Merit Appeals in the Land and Environment Court


Litigation should never be a first option – but sometimes there is just no other way forward – when the Council just doesn’t seem to what to progress that development application (or modification application) with any degree of haste, or they just don’t like it and have refused the application.

In a class 1 merit appeal the Court becomes the consent authority and ‘stands in the shoes of Council’ and assesses the matter as new. In a merit appeal each party bears its own costs so there is no liability to pay Council’s costs on top of your own legal costs if ultimately the appeal is unsuccessful.

There are time limits for when you can file an appeal against an ‘actual refusal’ or a ‘deemed refusal’. So - get advice early.

When you commence proceedings in the Land and Environment Court, the matter will be listed for its first mention to get a date for the Court mediation conference (referred to as a section 34 conference). The Council will file a Statement of Facts and Contentions before that mediation conference setting out the factual background to the application and the Council’s contentions (or issues) with the proposed development – urban planning issues, non-compliance with development controls (height, setbacks, floor space ratio etc), traffic, noise, visual and/or acoustic privacy, waste removal, architectural form, heritage, stormwater etc.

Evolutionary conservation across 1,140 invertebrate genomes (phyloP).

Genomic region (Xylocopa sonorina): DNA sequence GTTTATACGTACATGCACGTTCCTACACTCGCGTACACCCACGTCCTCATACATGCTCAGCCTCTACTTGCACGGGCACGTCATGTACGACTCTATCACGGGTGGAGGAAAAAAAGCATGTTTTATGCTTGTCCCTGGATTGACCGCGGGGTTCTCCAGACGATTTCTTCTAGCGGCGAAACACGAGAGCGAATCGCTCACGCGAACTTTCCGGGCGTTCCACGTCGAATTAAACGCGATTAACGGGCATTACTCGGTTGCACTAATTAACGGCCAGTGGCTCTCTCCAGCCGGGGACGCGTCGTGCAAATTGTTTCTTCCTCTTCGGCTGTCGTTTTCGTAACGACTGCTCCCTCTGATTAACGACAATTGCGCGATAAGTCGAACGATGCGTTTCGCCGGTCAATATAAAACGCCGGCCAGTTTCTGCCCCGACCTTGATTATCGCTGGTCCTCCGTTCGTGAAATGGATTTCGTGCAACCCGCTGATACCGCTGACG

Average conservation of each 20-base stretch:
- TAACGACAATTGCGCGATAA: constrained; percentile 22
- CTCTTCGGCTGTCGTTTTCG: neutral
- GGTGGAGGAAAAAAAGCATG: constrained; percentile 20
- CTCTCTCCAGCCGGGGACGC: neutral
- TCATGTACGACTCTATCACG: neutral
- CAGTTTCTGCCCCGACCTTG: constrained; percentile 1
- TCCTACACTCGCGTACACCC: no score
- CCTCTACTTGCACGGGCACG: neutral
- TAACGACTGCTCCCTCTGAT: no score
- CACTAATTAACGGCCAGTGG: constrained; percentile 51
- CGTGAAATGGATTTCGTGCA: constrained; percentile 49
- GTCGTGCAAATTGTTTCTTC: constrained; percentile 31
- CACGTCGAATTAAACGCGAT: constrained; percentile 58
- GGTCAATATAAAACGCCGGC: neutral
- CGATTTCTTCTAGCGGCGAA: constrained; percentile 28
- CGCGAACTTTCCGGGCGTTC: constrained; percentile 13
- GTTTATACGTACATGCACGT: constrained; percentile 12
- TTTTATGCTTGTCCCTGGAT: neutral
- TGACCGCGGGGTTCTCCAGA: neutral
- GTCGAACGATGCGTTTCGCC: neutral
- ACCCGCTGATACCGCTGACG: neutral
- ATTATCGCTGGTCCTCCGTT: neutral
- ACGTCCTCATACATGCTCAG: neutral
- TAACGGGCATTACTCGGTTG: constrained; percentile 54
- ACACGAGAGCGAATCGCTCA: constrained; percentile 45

The mediation is conducted by a Commissioner of the Court, whereby the Commissioner (as a trained mediator) will see if the contentions raised by Council can be resolved (or a least narrowed). Often ‘without prejudice’ amended plans are prepared for mediation conference – being amendments addressing the contentions raised by Council. If the parties reach an ‘in-principle’ agreement at the mediation, then the Court has the power to grant development consent or approve a modification application.

If the parties do not agree at the mediation, then the mediation is formally terminated and the matter proceeds to a formal hearing. That said, the parties can continue to negotiate an agreement and the Court is more than happy to relist the matter and resolve as a section 34 agreement.

At SWS Lawyers our property and planning team have an excellent record in resolving class 1 merit appeals at the mediation phase. We provide a client with fixed fee pricing up to and including the mediation phase, then we can provide a separate fixed pricing to the hearing if that is required (once we know what issues remain in contest after the mediation phase). This gives our clients certainty on the cost front. Call our expert Property & Planning Team to advise you further.